Jay & MeI come from Chicago – a place where we bond because EVERYONE GETS COLD! Black, white, red, (ultimately blue), gay, straight, drunk, sober, right wing, left wing, Cubs fan, Sox fan, (OK I’ve gone too far) … but we all – get – cold.  Not just cold, but violently cold.  The kind of cold that slaps you across the face and leaves you, gratefully, numb.

I’ve been there, bursting from my brownstone and leaping into a God sent, perfectly timed, available cab.  We’d get to the home of a friend of a friend, the first friend not even having arrived yet, but no one questioned whom we were with.  They opened the door, post haste, and quickly ushered us in, offering a warming libation understanding the sacrifice we must have made for the sake of just getting there in the first place.

We chat with perfect strangers.  We breathed a deep sigh of gratitude for the hard-core heat pumping out of the old school radiator sitting lovingly beside us.  We bonded with everyone, because they were, no matter who they were, just as equally, if not more, cold when they arrived there just a few minutes earlier.

We’d have a couple of old school cocktails, made by someone we didn’t even know because our common friend never showed up.  We warmed ourselves just long enough to brave the cold and hit a neighborhood bar – not our particular neighborhood – but a neighborhood.  Soon it would be home to us too.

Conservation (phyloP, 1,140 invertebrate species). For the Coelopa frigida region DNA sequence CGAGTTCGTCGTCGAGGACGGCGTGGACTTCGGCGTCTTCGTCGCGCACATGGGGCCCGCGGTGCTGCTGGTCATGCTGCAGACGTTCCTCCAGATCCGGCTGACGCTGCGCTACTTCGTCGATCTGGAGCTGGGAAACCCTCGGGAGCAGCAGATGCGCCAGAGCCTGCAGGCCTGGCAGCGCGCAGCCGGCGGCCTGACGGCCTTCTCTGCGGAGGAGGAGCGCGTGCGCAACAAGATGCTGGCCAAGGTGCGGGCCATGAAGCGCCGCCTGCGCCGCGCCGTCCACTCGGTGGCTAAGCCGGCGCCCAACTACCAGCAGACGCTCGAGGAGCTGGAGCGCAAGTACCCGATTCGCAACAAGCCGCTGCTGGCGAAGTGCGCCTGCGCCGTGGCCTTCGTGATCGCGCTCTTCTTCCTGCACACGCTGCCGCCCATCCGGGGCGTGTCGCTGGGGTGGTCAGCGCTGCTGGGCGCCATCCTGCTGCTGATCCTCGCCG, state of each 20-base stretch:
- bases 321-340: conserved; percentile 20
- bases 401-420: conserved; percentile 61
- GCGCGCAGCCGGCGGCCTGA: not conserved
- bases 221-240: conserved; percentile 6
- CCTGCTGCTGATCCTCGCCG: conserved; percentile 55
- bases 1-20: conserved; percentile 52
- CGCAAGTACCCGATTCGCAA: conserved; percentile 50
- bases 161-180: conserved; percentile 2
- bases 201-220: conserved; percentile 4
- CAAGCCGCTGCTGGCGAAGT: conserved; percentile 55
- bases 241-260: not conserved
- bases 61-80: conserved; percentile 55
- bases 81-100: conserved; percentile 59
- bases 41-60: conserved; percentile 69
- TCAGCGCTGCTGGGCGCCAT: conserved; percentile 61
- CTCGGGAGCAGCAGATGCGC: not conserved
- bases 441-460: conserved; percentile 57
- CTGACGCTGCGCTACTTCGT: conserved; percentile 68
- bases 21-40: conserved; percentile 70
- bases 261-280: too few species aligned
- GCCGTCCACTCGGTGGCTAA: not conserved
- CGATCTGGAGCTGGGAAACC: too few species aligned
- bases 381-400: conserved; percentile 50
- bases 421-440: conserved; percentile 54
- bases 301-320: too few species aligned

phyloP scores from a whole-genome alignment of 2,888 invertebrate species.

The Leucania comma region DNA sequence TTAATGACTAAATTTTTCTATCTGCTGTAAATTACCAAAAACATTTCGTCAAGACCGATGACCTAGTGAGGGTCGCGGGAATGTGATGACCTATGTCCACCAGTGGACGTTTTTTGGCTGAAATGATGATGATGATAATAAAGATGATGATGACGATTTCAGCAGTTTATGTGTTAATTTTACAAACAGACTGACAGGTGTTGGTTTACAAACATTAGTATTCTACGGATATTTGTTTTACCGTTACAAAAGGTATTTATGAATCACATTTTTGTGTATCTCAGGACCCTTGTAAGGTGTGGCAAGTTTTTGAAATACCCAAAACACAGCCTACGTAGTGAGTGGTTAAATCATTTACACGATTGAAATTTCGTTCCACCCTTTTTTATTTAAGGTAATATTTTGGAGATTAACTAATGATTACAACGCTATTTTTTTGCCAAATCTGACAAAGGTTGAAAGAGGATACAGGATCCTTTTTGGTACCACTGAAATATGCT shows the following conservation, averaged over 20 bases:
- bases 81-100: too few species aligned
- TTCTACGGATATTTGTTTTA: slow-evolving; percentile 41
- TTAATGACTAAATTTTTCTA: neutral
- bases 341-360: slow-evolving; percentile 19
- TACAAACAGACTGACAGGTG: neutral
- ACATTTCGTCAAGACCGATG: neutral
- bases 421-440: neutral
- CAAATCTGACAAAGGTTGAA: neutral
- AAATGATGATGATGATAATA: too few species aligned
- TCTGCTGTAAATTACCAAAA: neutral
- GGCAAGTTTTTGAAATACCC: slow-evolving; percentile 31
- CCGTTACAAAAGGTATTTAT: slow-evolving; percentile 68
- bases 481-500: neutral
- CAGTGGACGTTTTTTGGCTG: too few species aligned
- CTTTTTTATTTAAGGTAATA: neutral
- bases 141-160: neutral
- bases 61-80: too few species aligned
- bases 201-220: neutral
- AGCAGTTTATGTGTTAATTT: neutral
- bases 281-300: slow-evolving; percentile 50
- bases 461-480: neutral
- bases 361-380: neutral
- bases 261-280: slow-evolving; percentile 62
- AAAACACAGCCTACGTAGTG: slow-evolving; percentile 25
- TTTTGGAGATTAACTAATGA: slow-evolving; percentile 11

And when you walk into a bar in Chicago everyone will look.  Don’t be alarmed – Don’t be offended.  The only judgment is coming from the judger thinking, “Do I simply not know them or am I just that drunk?”  They look because they are curious.  They are curious because they are kin.  We are all kin when the bitter enemy is the arctic cold whipping at our slightly buzzed but still vulnerably frost bitten faces.

You shake off the cold and everyone smiles.  Any stool that is open is an available perch.  The coals burn in the fireplace nestled close to the window and you watch as your next cohort rushes against the wind and bursts into the welcoming sanctuary that you had so recently found.  You welcome them in like the owner himself would.  A smile crosses your lips as if you’ve known them all along.  Eventually you all share a story or two about the winter of 78, 92 or 2013.  Even if you weren’t there you know enough to appreciate those that were.

And a few beers, hockey game, and tail end of a company Christmas party later, you’ve made true friends – the kind of friends that bonded before Facebook because, ultimately, misery truly does love company.  And in Chicago, company is kin, and strangers are simply just friends we haven’t toasted with yet.